Below trend growth to continue
Close but no cigar – US 10 year bonds traded to as high as 4.99% on Friday
Friday data and events Highlights:
Asset market volatility continues through Friday, incorporating a fifth successive down-day for both the S&P500 and NASDAQ (taking losses for the week to 2.4% and 3.2% respectively) and the 10-year US Treasury yield posting a new cycle high of 4.99% early on in the New York day before peeling back to 4.91% by the close, finding some haven support amid the ongoing stock market weakness and perhaps too ahead of the weekend given still sky-high Middle East tensions. The VIX lifted by just a third of a point but at 21.71, closed at its highest since April 24.
Currency volatility was much more subdued , the DXY tracing out only a 0.3% range to close less than 0.1% lower. AUD languished in the low 0.63s Friday to be little changed on the week. USD/JPY spent most Friday above ¥149.80 but fell one pip short of printing ¥150 for the first time since 3 October (when the BoJ is suspected of intervening) and before that exactly one year ago (21 October 2022). A weekend Nikkei report saying that the BoJ is raising the possibility of a tweak to its Yield Curve Control policy out of the October 31 BoJ meeting would, if it transpires, be a JPY positive development, yet in the meantime the early APAC market has seen fit to push USD/JPY above ¥150 (high of Y150.11 showing on Bloomberg) but we are just back below ¥150 as I type. .
Economic data was mostly second tier Friday (see above) one exception being UK Retail Sales, which fell a much larger than expected 1% (ex-auto fuel) for which the stats. office pinned the blame in part on unseasonally warm weather which delayed the onset of winter clothes purchases (-1.6%), though the likes of household goods purchases were also very weak (-2.6%) which was harder to pin on the weather.
Central bank speakers were thin on the ground Friday. Cleveland Fed president Loretta Mester (a 2023 non-voter) said that “From my forecast I would say we’re within one of the peak, then we can hold it there for a while,” she said in Q&A following a speech. “Regardless of the decision made at our next meeting, if the economy evolves as anticipated, in my view, we are likely near or at a holding point on the funds rate,” Mester said (remarks that were seen to be a little less unequivocal than of late regarding the need for at least one more hike). Earlier Friday, BoE Governor Andrew Bailey told the Belfast Telegraph that UK wages are growing too quickly to be compatible with the 2% inflation target.
In bond land, a bit of a pull-back in Treasury yields on Friday (10s -3.5bps but which still left them up 30bps on the week and to the aforementioned high of 4.99%). 2s were up a mere 2bps – that’s some bear steepener. Bunds significantly lagged the rise in Treasuries, 10s up just 15bps, though UK Gilts and ACGBs pretty matched the US longer end moves. In Europe, S&P returned Greece to an investment grade (BBB-) rating Friday for the first time in over a decade (i.e. since the 2011 Greek Euro crisis) and reaffirmed Italy’s BBB investment grade status with a stable outlook, Yet with 10-year Greek debt already trading some 55-60bps though Italy at 10 years (4.35% vs 4.92%) the ratings news looks as though it was very much ‘in the price’ (plus Greece’s fiscal metrics have been moving in the right direction- hence the upgrade – unlike Italy’s).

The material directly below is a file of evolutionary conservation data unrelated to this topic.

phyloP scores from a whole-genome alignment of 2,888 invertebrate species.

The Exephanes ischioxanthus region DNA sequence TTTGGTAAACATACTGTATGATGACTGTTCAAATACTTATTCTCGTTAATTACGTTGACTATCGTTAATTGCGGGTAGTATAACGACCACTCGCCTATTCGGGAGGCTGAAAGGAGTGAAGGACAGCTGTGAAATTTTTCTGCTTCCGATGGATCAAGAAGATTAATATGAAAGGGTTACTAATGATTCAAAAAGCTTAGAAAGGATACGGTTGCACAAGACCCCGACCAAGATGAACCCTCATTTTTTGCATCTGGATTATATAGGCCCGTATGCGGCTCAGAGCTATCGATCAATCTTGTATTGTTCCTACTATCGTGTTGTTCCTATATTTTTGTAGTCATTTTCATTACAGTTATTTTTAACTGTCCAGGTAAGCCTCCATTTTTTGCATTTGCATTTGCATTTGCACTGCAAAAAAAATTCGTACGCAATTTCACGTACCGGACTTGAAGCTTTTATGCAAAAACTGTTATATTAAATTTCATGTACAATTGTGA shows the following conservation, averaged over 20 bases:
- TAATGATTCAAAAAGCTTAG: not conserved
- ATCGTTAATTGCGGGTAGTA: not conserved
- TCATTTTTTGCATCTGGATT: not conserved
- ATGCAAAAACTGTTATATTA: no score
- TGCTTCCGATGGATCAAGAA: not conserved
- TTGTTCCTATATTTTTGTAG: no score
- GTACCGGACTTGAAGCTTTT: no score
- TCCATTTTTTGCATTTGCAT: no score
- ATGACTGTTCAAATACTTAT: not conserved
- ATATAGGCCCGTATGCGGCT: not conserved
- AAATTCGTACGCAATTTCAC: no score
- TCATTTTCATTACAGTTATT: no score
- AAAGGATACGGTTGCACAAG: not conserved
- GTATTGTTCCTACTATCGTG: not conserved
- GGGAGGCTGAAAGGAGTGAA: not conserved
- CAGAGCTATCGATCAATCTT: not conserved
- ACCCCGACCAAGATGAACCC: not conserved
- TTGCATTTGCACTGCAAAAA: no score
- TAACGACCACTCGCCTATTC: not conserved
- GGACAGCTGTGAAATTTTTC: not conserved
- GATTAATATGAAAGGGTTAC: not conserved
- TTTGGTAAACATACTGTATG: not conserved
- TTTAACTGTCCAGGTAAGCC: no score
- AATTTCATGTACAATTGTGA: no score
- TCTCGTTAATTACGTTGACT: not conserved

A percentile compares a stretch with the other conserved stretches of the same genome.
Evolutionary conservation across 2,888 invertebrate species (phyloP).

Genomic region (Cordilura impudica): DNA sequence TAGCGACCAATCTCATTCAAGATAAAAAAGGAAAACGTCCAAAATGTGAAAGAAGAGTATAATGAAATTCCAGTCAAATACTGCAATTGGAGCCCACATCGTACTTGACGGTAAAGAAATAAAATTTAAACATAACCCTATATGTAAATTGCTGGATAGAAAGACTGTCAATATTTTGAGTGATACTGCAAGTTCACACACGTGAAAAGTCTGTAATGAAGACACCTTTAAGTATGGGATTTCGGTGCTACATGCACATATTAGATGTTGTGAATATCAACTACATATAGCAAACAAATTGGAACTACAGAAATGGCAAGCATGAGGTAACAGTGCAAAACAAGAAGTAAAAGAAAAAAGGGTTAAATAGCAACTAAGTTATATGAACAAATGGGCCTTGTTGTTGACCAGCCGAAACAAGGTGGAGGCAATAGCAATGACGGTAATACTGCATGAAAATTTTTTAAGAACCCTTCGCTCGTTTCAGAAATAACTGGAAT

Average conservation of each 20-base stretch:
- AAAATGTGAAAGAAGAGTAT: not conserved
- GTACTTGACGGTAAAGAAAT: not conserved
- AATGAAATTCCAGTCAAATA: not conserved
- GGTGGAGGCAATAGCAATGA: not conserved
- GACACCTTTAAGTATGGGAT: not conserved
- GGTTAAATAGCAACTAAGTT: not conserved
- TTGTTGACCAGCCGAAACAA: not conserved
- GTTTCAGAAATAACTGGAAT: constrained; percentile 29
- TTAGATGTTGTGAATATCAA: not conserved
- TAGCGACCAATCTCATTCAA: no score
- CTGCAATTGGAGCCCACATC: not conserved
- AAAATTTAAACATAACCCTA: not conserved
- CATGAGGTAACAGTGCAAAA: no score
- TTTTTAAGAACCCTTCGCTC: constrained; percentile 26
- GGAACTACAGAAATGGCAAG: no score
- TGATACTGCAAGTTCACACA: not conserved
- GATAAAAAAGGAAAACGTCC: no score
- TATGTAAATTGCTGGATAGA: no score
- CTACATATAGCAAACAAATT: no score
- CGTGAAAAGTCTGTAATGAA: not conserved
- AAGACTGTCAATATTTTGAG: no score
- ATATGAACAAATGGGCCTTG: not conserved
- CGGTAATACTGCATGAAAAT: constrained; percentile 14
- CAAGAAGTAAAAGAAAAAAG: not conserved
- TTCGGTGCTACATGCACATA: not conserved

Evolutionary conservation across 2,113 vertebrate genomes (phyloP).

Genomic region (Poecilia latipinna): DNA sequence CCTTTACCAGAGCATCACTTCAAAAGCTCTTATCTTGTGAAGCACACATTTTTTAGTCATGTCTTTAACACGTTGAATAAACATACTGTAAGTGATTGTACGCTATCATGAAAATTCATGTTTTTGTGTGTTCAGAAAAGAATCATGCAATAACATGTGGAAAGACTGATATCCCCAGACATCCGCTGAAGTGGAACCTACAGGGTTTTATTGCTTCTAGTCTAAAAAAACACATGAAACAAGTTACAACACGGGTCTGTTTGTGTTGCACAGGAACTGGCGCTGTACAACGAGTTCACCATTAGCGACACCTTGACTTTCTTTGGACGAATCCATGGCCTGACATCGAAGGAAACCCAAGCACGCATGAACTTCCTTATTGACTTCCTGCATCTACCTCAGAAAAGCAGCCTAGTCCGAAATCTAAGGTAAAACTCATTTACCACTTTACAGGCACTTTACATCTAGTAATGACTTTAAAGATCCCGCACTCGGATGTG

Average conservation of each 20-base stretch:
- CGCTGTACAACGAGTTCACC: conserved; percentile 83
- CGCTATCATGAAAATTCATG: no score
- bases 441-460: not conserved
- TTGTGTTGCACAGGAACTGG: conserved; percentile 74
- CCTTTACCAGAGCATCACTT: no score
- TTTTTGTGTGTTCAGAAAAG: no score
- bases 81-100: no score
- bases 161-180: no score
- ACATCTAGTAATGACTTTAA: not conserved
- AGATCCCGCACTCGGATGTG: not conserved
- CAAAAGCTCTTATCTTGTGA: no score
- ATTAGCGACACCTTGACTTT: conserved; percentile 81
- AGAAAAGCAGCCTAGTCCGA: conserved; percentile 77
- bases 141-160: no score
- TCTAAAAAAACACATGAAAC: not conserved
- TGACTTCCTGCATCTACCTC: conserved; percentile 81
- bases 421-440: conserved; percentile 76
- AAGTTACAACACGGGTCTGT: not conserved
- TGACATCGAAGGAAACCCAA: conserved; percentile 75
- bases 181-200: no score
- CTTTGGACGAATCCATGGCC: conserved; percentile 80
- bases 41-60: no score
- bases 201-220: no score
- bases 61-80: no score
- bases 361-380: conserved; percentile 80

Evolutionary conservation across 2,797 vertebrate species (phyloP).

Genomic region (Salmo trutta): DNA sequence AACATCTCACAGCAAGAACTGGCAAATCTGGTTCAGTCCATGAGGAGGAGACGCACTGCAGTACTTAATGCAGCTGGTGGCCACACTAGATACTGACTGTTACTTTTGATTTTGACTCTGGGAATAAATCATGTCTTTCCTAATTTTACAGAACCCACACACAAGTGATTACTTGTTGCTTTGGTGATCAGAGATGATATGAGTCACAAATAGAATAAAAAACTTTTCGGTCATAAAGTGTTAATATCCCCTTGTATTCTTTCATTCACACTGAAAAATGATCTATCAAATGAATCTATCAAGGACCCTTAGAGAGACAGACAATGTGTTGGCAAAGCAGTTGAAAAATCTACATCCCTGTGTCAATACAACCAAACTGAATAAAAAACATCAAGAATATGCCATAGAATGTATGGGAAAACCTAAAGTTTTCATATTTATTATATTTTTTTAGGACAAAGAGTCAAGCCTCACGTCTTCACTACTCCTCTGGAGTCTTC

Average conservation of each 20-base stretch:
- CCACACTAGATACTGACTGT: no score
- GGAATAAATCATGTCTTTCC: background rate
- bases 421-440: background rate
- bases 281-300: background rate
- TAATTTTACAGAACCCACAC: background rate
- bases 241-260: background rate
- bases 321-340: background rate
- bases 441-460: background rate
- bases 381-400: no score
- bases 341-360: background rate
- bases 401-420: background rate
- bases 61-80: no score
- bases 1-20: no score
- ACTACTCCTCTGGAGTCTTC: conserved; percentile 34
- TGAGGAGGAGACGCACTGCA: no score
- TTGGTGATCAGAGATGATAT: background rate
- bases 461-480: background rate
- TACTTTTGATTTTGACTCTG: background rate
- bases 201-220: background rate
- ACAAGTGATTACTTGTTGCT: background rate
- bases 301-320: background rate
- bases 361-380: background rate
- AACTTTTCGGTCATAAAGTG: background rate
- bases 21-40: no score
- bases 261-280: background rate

apan’s 10 yr JGB yield traded as high as 0.845% on Friday, and early week price action will need to consider Sunday’s Nikkei report that the Bank of Japan has begun to discuss the possibility of another tweak to its Yield Curve Control settings, noting that long-term rates are rising in tandem with those in the US. Such a move (in what form the report doesn’t say) is seen being discussed at the next policy meeting (Oct 31) though the Nikkei notes some officials remain cautious, seeing a need to continue to monitor wage increases
The Nikkei report hasn’t stopped traders bidding USD/JPY through ¥150 at the start of the APAC trading day (high of¥150.11 showing on Bloomberg) though it has quickly recoiled, to now be just below. A rock steady USD/JPY exchange rate on Friday just below ¥150 contributed to a fairly low-volatility FX Friday more generally – certainly relative to other asset classes, with the DXY index tracing out a mere 0.3% range and finishing -0.1% down on Thursday’s close – and down 0.5% on the week. This is somewhat surprising in the context of risk-off sentiment where equities suffered a fifth consecutive down day (S&P500 -1.3% Friday and -2.4% on the week, NASDAQ -1.5% taking the weekly loss to 3.2%). The Swiss Franc looks to be the safe-haven currency of choice at present.
And while AUD continues to be seen as the preferred G10 FX whipping boy whenever risk is ‘off’, AUD/USD managed a small ‘up’ week (+0.3%) albeit it was off 0.25% on Friday alone. The weekly performance wa also creditable in the context of iron ore having a very bad day Friday (-3.7%, to be -1.5% on the week) and thermal coal losing 4% in the week.
Elsewhere in commodities , gold continues to find safe haven support outweighing the impact of rising real yields, up 0.7% Friday and 2.9% on the wek. Oil was a touch softer Friday (Brent -0.24%, WTI -0.7%) but on the week both are higher (1.4% and 1.2% respectively).
© National Australia Bank Limited. ABN 12 004 044 937 AFSL and Australian Credit Licence 230686.